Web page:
Charismatic Catholics emphasize faith as a personal commitment to Jesus and loyalty to Scripture. This branch of Catholicism frequently encourages Bible studies, speaking in tongues, and oftentimes a “born again or Baptism in the Spirit” experience. But more frequently than not, it remains Roman Catholic, attempting to integrate this newfound faith and experience with traditional doctrines involving Mary, papal authority, and the sacraments. In fact, in practice the Catholic experience of the “baptism in the Holy Spirit” actually seems to lead most often to greater devotion to Catholic beliefs and practice. For example, thousands of Catholics have reported how the “baptism in the Spirit” affected them in terms like the following: “the mother of God has become more special”; “I have a deeper devotion to Mary,” and “I have taken up the Rosary since baptism in the Spirit.”[3]

The Evangelical “Catholic” is truly an Evangelical believer and not a Catholic. In other words, he is not a committed Roman Catholic who merely appropriates the title of Evangelical Christian. He understands the issues doctrinally and spiritually and attempts to walk what can be a very difficult, and to some people’s minds, inconsistent, line of fidelity to the Bible while remaining a member of the Roman Catholic Church. That this can, occasionally, be successfully negotiated is known personally to co-author Weldon. A friend of his in Bible School had such a love for Catholics that he not only found a parish which accepted his Evangelical training as priestly ordination but whose superiors permitted him to teach the Bible in its entirety on the basis of personal conscience—i.e., as an Evangelical Protestant. Not that it was easy: his parish got so much Bible that many of them decided that they were no longer Catholics while others attempted a synthesis of Evangelical Catholicism. Nevertheless, how the situation finally ended, we were unable to determine.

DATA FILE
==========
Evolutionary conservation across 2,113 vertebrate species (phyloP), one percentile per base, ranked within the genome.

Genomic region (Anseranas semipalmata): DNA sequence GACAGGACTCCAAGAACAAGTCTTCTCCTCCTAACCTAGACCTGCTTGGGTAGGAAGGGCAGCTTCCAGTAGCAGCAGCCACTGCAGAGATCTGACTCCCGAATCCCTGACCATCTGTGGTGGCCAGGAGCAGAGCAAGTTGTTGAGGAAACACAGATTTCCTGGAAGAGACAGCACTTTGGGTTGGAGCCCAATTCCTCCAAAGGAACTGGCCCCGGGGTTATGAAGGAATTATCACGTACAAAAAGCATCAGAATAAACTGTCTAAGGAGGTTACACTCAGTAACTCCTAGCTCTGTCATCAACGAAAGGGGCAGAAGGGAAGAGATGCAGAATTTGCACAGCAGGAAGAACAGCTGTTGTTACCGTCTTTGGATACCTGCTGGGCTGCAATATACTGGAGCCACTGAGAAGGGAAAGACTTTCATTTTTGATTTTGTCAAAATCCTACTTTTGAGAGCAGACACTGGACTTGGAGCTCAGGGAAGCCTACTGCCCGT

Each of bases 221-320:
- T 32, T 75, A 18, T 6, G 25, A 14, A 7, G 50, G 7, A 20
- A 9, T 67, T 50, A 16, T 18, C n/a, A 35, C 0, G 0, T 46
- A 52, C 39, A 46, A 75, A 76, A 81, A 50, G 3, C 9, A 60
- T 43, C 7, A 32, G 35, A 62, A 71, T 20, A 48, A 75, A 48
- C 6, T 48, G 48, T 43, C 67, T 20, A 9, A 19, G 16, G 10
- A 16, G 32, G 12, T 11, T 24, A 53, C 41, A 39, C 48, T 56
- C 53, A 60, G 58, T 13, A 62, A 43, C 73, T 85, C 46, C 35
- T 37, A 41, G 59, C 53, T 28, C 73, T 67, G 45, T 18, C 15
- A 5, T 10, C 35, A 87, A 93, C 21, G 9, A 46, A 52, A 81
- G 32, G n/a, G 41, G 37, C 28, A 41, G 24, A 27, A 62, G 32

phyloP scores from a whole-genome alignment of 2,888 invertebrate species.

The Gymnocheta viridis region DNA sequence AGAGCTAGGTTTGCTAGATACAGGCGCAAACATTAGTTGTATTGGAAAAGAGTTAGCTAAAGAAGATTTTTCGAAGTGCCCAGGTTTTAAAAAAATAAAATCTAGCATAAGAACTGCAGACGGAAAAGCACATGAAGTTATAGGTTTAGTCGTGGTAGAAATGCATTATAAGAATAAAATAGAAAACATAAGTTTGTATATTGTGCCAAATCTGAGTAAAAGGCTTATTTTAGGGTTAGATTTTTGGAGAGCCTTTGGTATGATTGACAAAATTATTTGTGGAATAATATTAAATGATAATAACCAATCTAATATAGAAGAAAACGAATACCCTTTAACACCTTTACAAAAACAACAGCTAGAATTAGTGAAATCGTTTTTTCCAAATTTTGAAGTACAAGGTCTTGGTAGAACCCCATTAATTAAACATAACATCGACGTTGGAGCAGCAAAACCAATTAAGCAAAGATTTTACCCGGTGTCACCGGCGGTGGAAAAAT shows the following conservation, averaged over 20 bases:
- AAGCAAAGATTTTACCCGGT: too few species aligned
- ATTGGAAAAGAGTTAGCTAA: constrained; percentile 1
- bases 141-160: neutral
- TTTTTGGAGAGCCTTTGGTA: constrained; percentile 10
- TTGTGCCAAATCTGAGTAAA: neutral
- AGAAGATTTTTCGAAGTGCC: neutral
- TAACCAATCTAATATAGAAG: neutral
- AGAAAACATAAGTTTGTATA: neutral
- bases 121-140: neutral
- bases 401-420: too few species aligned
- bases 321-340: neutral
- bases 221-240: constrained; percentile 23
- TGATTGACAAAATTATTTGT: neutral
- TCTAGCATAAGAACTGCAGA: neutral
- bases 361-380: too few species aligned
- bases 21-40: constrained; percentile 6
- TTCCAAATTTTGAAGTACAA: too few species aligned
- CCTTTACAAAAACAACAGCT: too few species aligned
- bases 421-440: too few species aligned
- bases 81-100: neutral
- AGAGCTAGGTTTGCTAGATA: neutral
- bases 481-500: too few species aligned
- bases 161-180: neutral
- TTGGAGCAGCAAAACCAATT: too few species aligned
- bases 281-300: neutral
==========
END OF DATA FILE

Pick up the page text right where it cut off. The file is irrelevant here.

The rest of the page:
1. Lausanne Committee for World Evangelization, Christian Witness to Nominal Christians Among Roman Catholics, no. 10 Thailand Report, (Wheaton, III: Lausanne Committee, 1980), 10.
  2. Robert C. Broderick, ed., The Catholic Encyclopedia, revised and updated (NY: Thomas Nelson Publishers, 1987), 372.
  3. H. M. Carson, Dawn or Twilight? A Study of Contemporary Roman Catholicism (Leicester, England: InterVarsity Press, 1976), 36; cf., Broderick, ed., 107, 469, 521-522; James Neher, A Christian’s Guide to Today’s Catholic Charismatic Movement (Hatfield, PA: James Neher, 1977).